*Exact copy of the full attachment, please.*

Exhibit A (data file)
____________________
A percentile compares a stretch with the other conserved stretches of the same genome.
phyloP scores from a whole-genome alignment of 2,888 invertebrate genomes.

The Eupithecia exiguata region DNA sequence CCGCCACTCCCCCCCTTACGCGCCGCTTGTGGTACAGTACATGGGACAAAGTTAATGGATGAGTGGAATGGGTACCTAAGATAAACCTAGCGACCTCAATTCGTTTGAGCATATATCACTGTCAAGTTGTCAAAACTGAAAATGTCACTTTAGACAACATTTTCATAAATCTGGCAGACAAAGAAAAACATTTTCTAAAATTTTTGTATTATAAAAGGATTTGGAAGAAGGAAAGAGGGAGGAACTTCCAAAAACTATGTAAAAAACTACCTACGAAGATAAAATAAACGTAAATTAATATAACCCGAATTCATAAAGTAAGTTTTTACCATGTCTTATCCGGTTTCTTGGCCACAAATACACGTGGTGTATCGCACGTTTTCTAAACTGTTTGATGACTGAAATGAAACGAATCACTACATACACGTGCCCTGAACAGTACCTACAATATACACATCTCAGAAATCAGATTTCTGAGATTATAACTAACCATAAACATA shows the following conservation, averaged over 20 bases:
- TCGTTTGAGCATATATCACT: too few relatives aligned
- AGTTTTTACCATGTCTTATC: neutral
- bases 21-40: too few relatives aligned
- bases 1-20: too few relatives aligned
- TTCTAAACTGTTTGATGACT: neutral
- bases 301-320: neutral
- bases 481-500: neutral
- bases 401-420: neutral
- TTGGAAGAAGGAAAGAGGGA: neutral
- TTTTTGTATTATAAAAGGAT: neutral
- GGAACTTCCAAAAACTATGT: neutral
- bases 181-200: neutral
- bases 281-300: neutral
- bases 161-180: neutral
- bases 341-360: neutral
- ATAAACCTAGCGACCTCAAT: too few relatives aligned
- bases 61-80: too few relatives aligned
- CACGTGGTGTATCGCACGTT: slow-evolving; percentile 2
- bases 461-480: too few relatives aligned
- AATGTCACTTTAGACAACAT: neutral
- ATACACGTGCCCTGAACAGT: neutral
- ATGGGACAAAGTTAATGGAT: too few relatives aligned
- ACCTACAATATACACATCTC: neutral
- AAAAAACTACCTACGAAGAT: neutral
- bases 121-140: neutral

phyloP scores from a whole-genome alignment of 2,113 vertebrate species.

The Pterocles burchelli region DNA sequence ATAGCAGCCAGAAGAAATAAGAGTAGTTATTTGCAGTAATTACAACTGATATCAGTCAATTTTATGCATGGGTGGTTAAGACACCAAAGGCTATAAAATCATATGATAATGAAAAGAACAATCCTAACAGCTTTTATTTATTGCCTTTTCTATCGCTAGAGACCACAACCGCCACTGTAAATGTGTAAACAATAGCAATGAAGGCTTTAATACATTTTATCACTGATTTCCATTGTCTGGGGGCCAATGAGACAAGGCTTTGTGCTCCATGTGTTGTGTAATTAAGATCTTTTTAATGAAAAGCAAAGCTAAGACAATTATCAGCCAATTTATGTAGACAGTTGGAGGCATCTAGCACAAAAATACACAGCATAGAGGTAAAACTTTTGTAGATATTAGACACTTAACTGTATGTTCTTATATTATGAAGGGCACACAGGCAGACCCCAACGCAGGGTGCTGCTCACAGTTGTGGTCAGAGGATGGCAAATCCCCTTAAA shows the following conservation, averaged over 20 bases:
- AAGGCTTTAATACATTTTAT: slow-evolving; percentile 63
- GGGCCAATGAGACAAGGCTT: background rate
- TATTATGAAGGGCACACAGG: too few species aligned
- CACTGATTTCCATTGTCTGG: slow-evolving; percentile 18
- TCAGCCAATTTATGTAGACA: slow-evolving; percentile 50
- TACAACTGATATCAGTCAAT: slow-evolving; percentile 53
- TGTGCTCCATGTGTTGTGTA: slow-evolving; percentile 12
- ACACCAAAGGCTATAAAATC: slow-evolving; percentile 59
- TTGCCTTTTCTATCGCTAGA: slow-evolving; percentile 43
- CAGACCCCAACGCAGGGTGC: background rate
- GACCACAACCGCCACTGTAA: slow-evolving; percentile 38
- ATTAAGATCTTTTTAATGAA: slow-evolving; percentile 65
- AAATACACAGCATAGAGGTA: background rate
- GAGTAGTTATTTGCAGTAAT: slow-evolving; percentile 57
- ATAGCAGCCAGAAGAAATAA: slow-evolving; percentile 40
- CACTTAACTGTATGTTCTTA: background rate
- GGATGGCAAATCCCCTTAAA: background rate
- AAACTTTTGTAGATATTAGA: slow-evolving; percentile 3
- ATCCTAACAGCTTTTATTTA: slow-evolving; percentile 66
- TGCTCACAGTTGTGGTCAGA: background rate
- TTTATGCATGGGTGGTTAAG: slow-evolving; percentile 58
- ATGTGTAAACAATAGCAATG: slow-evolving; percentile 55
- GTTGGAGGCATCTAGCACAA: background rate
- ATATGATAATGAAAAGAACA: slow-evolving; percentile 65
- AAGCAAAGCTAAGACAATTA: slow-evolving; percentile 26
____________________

A percentile compares a stretch with the other conserved stretches of the same genome.
phyloP scores from a whole-genome alignment of 2,888 invertebrate genomes.

The Eupithecia exiguata region DNA sequence CCGCCACTCCCCCCCTTACGCGCCGCTTGTGGTACAGTACATGGGACAAAGTTAATGGATGAGTGGAATGGGTACCTAAGATAAACCTAGCGACCTCAATTCGTTTGAGCATATATCACTGTCAAGTTGTCAAAACTGAAAATGTCACTTTAGACAACATTTTCATAAATCTGGCAGACAAAGAAAAACATTTTCTAAAATTTTTGTATTATAAAAGGATTTGGAAGAAGGAAAGAGGGAGGAACTTCCAAAAACTATGTAAAAAACTACCTACGAAGATAAAATAAACGTAAATTAATATAACCCGAATTCATAAAGTAAGTTTTTACCATGTCTTATCCGGTTTCTTGGCCACAAATACACGTGGTGTATCGCACGTTTTCTAAACTGTTTGATGACTGAAATGAAACGAATCACTACATACACGTGCCCTGAACAGTACCTACAATATACACATCTCAGAAATCAGATTTCTGAGATTATAACTAACCATAAACATA shows the following conservation, averaged over 20 bases:
- TCGTTTGAGCATATATCACT: too few relatives aligned
- AGTTTTTACCATGTCTTATC: neutral
- bases 21-40: too few relatives aligned
- bases 1-20: too few relatives aligned
- TTCTAAACTGTTTGATGACT: neutral
- bases 301-320: neutral
- bases 481-500: neutral
- bases 401-420: neutral
- TTGGAAGAAGGAAAGAGGGA: neutral
- TTTTTGTATTATAAAAGGAT: neutral
- GGAACTTCCAAAAACTATGT: neutral
- bases 181-200: neutral
- bases 281-300: neutral
- bases 161-180: neutral
- bases 341-360: neutral
- ATAAACCTAGCGACCTCAAT: too few relatives aligned
- bases 61-80: too few relatives aligned
- CACGTGGTGTATCGCACGTT: slow-evolving; percentile 2
- bases 461-480: too few relatives aligned
- AATGTCACTTTAGACAACAT: neutral
- ATACACGTGCCCTGAACAGT: neutral
- ATGGGACAAAGTTAATGGAT: too few relatives aligned
- ACCTACAATATACACATCTC: neutral
- AAAAAACTACCTACGAAGAT: neutral
- bases 121-140: neutral

phyloP scores from a whole-genome alignment of 2,113 vertebrate species.

The Pterocles burchelli region DNA sequence ATAGCAGCCAGAAGAAATAAGAGTAGTTATTTGCAGTAATTACAACTGATATCAGTCAATTTTATGCATGGGTGGTTAAGACACCAAAGGCTATAAAATCATATGATAATGAAAAGAACAATCCTAACAGCTTTTATTTATTGCCTTTTCTATCGCTAGAGACCACAACCGCCACTGTAAATGTGTAAACAATAGCAATGAAGGCTTTAATACATTTTATCACTGATTTCCATTGTCTGGGGGCCAATGAGACAAGGCTTTGTGCTCCATGTGTTGTGTAATTAAGATCTTTTTAATGAAAAGCAAAGCTAAGACAATTATCAGCCAATTTATGTAGACAGTTGGAGGCATCTAGCACAAAAATACACAGCATAGAGGTAAAACTTTTGTAGATATTAGACACTTAACTGTATGTTCTTATATTATGAAGGGCACACAGGCAGACCCCAACGCAGGGTGCTGCTCACAGTTGTGGTCAGAGGATGGCAAATCCCCTTAAA shows the following conservation, averaged over 20 bases:
- AAGGCTTTAATACATTTTAT: slow-evolving; percentile 63
- GGGCCAATGAGACAAGGCTT: background rate
- TATTATGAAGGGCACACAGG: too few species aligned
- CACTGATTTCCATTGTCTGG: slow-evolving; percentile 18
- TCAGCCAATTTATGTAGACA: slow-evolving; percentile 50
- TACAACTGATATCAGTCAAT: slow-evolving; percentile 53
- TGTGCTCCATGTGTTGTGTA: slow-evolving; percentile 12
- ACACCAAAGGCTATAAAATC: slow-evolving; percentile 59
- TTGCCTTTTCTATCGCTAGA: slow-evolving; percentile 43
- CAGACCCCAACGCAGGGTGC: background rate
- GACCACAACCGCCACTGTAA: slow-evolving; percentile 38
- ATTAAGATCTTTTTAATGAA: slow-evolving; percentile 65
- AAATACACAGCATAGAGGTA: background rate
- GAGTAGTTATTTGCAGTAAT: slow-evolving; percentile 57
- ATAGCAGCCAGAAGAAATAA: slow-evolving; percentile 40
- CACTTAACTGTATGTTCTTA: background rate
- GGATGGCAAATCCCCTTAAA: background rate
- AAACTTTTGTAGATATTAGA: slow-evolving; percentile 3
- ATCCTAACAGCTTTTATTTA: slow-evolving; percentile 66
- TGCTCACAGTTGTGGTCAGA: background rate
- TTTATGCATGGGTGGTTAAG: slow-evolving; percentile 58
- ATGTGTAAACAATAGCAATG: slow-evolving; percentile 55
- GTTGGAGGCATCTAGCACAA: background rate
- ATATGATAATGAAAAGAACA: slow-evolving; percentile 65
- AAGCAAAGCTAAGACAATTA: slow-evolving; percentile 26